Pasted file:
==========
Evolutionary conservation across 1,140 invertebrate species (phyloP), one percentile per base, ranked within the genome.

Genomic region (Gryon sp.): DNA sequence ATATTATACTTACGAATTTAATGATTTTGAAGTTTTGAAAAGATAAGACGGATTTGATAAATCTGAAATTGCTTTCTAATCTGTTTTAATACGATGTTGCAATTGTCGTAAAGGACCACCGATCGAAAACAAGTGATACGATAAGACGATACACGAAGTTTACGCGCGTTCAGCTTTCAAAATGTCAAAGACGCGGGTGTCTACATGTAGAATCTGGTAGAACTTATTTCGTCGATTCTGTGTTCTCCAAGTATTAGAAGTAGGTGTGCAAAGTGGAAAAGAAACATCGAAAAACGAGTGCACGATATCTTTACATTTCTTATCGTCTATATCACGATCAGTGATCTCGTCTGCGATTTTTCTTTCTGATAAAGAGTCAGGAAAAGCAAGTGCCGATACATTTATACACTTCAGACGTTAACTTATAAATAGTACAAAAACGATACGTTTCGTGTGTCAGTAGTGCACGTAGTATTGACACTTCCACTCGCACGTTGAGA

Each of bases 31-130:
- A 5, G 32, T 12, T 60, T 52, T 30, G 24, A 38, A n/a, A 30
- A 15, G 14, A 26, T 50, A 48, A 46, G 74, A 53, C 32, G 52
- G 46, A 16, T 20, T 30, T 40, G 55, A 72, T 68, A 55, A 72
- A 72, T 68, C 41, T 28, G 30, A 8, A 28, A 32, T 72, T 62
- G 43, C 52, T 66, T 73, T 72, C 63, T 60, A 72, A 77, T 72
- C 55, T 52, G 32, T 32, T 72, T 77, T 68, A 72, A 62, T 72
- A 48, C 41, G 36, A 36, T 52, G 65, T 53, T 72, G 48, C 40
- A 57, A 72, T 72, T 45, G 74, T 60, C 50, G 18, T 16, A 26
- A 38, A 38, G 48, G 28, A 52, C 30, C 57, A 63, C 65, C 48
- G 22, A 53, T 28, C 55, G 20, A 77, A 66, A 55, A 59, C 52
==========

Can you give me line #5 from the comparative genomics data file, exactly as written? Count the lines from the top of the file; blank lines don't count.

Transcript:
- A 15, G 14, A 26, T 50, A 48, A 46, G 74, A 53, C 32, G 52